Abstract: Turkey and Argentina both had a severe financial crisis in 2001 which had disastrous social and economic effects. These two countries followed different paths for their recovery from the crises. Argentina is a case that has recovered with a hard stand against the IMF and Turkey is a case which has recovered by surrendering to the IMF. Turkey, with the exceptional help it received from the IMF, followed a strict structural adjustment program advised by the IMF. On the other hand, Argentina was abandoned by all creditors, including the IMF, in the midst of its crisis. It defaulted on its debt and then restructured its bonds. By 2007 both countries have economically recovered but with different degrees. Taking the official goal of the IMF into consideration, one would expect Turkey to have a faster and healthier recovery. However, Turkey had a faster but a less healthy recovery. Argentina ended up with more growth, less unemployment, and much better current account and trade balance compared to Turkey. Then, is the IMF help a curse, not a cure, for the developing nations which face financial crises? It looks like the answer is “yes,” at least for the long term. This paper argues that the IMF hinders diverse and potentially more successful macroeconomic policies in developing countries. In fact, as shown by the Argentine case, during financial crises relying on the domestic sources of strength and following more independent policies may work better than the IMF sponsored policies.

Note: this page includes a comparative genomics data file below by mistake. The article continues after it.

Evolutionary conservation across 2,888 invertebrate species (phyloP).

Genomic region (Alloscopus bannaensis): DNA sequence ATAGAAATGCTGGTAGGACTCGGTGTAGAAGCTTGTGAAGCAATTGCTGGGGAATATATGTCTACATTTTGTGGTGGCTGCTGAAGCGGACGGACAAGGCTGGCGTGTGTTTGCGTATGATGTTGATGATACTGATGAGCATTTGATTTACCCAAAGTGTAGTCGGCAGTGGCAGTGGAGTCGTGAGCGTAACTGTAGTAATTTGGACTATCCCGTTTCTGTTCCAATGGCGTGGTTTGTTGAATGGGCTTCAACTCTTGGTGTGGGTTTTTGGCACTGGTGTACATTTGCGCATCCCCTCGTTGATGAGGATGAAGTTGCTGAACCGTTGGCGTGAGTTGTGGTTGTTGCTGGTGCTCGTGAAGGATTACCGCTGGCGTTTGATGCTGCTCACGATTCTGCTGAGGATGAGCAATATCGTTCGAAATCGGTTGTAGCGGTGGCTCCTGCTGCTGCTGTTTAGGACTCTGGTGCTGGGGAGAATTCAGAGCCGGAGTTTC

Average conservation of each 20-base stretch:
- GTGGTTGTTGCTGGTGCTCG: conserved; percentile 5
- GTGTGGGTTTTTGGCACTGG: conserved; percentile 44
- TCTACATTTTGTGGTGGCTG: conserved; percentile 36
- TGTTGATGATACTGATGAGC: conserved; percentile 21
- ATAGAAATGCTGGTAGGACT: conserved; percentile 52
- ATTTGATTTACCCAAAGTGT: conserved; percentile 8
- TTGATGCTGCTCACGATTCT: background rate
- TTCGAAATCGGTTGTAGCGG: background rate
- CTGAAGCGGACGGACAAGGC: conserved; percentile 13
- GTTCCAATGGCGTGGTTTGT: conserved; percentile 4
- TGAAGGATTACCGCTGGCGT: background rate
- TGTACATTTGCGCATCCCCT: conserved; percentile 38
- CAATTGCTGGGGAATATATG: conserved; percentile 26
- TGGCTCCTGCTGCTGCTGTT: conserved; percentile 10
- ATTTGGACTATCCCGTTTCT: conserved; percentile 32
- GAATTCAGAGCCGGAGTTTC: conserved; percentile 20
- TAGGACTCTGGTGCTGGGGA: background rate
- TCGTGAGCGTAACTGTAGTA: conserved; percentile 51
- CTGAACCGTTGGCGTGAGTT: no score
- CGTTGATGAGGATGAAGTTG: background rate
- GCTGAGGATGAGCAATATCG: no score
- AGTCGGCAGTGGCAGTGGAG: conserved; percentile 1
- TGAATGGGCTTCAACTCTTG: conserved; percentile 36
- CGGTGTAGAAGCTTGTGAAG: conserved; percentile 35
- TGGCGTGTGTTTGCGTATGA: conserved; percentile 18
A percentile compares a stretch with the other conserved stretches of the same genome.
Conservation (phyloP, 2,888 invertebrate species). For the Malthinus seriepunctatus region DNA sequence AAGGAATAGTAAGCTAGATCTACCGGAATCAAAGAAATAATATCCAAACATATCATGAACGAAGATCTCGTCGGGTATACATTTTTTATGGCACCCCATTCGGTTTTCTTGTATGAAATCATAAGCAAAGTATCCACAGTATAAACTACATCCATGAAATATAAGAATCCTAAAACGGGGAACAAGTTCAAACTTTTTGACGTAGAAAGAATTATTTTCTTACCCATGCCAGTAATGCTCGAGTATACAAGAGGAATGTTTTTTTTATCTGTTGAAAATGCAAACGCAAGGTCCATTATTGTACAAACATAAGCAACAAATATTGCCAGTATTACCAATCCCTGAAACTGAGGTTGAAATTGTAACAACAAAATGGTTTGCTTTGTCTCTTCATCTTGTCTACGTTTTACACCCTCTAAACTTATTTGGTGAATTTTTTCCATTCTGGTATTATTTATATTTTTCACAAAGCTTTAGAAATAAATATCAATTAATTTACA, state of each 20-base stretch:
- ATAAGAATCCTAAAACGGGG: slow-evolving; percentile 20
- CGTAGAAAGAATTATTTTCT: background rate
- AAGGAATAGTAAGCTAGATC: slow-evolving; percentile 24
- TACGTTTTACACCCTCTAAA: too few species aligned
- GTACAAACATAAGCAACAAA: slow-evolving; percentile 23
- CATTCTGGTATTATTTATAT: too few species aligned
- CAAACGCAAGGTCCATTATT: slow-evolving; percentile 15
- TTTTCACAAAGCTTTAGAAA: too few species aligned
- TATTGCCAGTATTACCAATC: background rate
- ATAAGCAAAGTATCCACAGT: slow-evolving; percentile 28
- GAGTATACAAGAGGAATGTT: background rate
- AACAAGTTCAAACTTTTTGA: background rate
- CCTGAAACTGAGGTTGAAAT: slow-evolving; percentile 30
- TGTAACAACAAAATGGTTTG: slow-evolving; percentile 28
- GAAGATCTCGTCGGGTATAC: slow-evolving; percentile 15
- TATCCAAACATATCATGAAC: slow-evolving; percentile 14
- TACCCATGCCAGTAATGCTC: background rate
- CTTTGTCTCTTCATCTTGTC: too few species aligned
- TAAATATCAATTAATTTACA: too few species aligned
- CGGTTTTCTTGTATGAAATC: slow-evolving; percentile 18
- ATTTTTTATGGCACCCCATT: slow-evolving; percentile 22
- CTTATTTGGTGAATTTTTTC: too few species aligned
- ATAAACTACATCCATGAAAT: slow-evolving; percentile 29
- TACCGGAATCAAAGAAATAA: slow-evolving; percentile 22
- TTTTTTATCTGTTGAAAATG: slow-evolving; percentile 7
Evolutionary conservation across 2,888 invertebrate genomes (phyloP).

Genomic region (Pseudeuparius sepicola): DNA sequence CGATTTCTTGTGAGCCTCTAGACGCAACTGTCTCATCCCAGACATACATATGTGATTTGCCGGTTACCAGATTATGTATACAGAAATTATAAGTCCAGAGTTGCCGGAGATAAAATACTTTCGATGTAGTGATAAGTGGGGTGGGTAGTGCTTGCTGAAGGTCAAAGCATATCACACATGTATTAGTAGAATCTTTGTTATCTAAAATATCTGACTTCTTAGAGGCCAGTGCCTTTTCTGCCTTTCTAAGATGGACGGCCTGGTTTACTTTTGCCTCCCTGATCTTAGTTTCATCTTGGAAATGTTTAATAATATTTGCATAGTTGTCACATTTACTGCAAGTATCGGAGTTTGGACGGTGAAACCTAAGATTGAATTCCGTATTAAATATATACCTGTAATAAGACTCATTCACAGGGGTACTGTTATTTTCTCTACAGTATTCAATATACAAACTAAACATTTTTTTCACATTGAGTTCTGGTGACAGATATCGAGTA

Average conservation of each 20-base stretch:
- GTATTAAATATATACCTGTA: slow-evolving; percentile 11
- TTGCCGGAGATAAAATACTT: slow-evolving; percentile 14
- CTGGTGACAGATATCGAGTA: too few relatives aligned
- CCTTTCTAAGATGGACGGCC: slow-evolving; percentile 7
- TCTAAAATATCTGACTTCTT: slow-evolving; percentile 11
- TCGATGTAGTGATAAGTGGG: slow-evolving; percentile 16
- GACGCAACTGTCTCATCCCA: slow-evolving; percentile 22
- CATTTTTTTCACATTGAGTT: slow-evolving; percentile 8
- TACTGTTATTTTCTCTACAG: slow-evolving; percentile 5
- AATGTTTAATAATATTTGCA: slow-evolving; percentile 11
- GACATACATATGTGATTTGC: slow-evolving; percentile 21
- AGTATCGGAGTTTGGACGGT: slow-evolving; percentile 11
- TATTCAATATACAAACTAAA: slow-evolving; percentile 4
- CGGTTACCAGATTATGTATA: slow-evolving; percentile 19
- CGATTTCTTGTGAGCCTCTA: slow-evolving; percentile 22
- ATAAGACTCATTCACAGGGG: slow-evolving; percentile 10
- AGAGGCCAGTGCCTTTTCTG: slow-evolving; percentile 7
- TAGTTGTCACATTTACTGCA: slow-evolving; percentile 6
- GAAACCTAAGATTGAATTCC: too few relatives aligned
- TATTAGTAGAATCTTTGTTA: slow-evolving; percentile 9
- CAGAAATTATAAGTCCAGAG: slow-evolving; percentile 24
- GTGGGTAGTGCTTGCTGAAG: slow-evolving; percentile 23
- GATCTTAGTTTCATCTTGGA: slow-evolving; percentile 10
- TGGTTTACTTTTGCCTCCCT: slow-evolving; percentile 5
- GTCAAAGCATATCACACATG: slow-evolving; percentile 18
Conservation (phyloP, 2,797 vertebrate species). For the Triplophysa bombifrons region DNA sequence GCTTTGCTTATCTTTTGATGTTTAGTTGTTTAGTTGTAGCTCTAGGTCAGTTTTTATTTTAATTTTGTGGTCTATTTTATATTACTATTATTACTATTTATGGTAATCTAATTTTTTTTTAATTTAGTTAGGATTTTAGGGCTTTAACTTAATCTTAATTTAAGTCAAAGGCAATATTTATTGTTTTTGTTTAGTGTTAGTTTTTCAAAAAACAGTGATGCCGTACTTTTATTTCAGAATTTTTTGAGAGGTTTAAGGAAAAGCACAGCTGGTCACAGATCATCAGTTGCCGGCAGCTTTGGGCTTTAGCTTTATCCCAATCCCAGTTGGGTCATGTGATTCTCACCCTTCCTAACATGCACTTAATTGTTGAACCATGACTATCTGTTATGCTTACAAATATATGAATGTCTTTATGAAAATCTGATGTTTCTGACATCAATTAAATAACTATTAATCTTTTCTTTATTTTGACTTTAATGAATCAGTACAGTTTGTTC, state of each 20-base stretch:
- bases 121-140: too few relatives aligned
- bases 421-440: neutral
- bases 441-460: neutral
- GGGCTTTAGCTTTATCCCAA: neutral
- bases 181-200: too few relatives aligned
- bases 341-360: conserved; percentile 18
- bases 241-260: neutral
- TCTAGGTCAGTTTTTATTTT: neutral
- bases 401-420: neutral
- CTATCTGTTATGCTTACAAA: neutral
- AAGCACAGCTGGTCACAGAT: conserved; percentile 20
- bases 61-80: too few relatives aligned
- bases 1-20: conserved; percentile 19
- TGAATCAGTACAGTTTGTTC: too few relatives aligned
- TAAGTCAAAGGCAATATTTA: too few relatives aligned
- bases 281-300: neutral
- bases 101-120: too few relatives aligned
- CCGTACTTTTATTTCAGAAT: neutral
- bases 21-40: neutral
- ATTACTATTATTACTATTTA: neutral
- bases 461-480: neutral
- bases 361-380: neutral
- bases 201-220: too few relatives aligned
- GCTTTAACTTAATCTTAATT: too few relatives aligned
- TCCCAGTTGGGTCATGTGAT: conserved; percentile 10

2012 - Southern Political Science Association Words: 338 words || 
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4. Wang, Di. "Who Halts IMF-Backed Reforms? Privatization, the IMF, and Domestic Politics" Paper presented at the annual meeting of the Southern Political Science Association, Hotel InterContinental, New Orleans, Louisiana, <Not Available>. 2019-04-21 <http://citation.allacademic.com/meta/p545922_index.html>
Publication Type: Conference Paper/Unpublished Manuscript
Abstract: Countries approaching the International Monetary Fund (IMF) programs for assistance are usually subject to a set of conditionalities. In a recent review of 40 Poverty Reduction and Growth Facilities (PRGFs), privatization is included as a condition in over half of them. However, there is a very uneven record of privatizations in the IMF debtor countries. Two questions, then, arise with regard to the impact of IMF programs: what is the impact of IMF conditionality on privatization in borrowing countries? If the IMF is indeed one of the world’s most powerful international institutions, why is there no clear association between IMF lending and privatization in the developing world?